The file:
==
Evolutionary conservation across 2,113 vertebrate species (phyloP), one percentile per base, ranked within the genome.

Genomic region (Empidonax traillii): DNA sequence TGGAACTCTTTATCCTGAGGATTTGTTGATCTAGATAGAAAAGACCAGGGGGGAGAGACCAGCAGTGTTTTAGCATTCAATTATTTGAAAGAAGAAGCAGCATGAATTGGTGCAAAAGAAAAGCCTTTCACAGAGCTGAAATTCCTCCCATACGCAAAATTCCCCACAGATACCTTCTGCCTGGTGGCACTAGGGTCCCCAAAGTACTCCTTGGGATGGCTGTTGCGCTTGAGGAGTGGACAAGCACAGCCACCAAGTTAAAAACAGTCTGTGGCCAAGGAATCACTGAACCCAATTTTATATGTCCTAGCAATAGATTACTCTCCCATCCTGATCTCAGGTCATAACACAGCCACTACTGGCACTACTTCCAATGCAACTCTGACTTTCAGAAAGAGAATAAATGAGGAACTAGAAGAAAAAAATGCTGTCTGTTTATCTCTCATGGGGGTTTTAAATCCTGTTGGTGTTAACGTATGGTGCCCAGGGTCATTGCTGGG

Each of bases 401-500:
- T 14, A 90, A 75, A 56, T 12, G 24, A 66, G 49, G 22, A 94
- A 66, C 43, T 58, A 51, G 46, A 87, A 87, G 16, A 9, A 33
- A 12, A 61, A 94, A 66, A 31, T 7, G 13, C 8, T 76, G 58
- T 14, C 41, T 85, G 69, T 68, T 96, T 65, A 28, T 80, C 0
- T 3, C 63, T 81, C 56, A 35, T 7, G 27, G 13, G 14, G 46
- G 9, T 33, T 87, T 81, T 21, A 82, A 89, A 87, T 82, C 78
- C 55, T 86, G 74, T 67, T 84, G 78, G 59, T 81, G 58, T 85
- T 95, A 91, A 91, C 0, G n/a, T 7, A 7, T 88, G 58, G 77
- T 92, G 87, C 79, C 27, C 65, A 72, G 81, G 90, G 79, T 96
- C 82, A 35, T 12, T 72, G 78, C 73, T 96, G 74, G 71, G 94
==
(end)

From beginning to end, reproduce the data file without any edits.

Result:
Evolutionary conservation across 2,113 vertebrate species (phyloP), one percentile per base, ranked within the genome.

Genomic region (Empidonax traillii): DNA sequence TGGAACTCTTTATCCTGAGGATTTGTTGATCTAGATAGAAAAGACCAGGGGGGAGAGACCAGCAGTGTTTTAGCATTCAATTATTTGAAAGAAGAAGCAGCATGAATTGGTGCAAAAGAAAAGCCTTTCACAGAGCTGAAATTCCTCCCATACGCAAAATTCCCCACAGATACCTTCTGCCTGGTGGCACTAGGGTCCCCAAAGTACTCCTTGGGATGGCTGTTGCGCTTGAGGAGTGGACAAGCACAGCCACCAAGTTAAAAACAGTCTGTGGCCAAGGAATCACTGAACCCAATTTTATATGTCCTAGCAATAGATTACTCTCCCATCCTGATCTCAGGTCATAACACAGCCACTACTGGCACTACTTCCAATGCAACTCTGACTTTCAGAAAGAGAATAAATGAGGAACTAGAAGAAAAAAATGCTGTCTGTTTATCTCTCATGGGGGTTTTAAATCCTGTTGGTGTTAACGTATGGTGCCCAGGGTCATTGCTGGG

Each of bases 401-500:
- T 14, A 90, A 75, A 56, T 12, G 24, A 66, G 49, G 22, A 94
- A 66, C 43, T 58, A 51, G 46, A 87, A 87, G 16, A 9, A 33
- A 12, A 61, A 94, A 66, A 31, T 7, G 13, C 8, T 76, G 58
- T 14, C 41, T 85, G 69, T 68, T 96, T 65, A 28, T 80, C 0
- T 3, C 63, T 81, C 56, A 35, T 7, G 27, G 13, G 14, G 46
- G 9, T 33, T 87, T 81, T 21, A 82, A 89, A 87, T 82, C 78
- C 55, T 86, G 74, T 67, T 84, G 78, G 59, T 81, G 58, T 85
- T 95, A 91, A 91, C 0, G n/a, T 7, A 7, T 88, G 58, G 77
- T 92, G 87, C 79, C 27, C 65, A 72, G 81, G 90, G 79, T 96
- C 82, A 35, T 12, T 72, G 78, C 73, T 96, G 74, G 71, G 94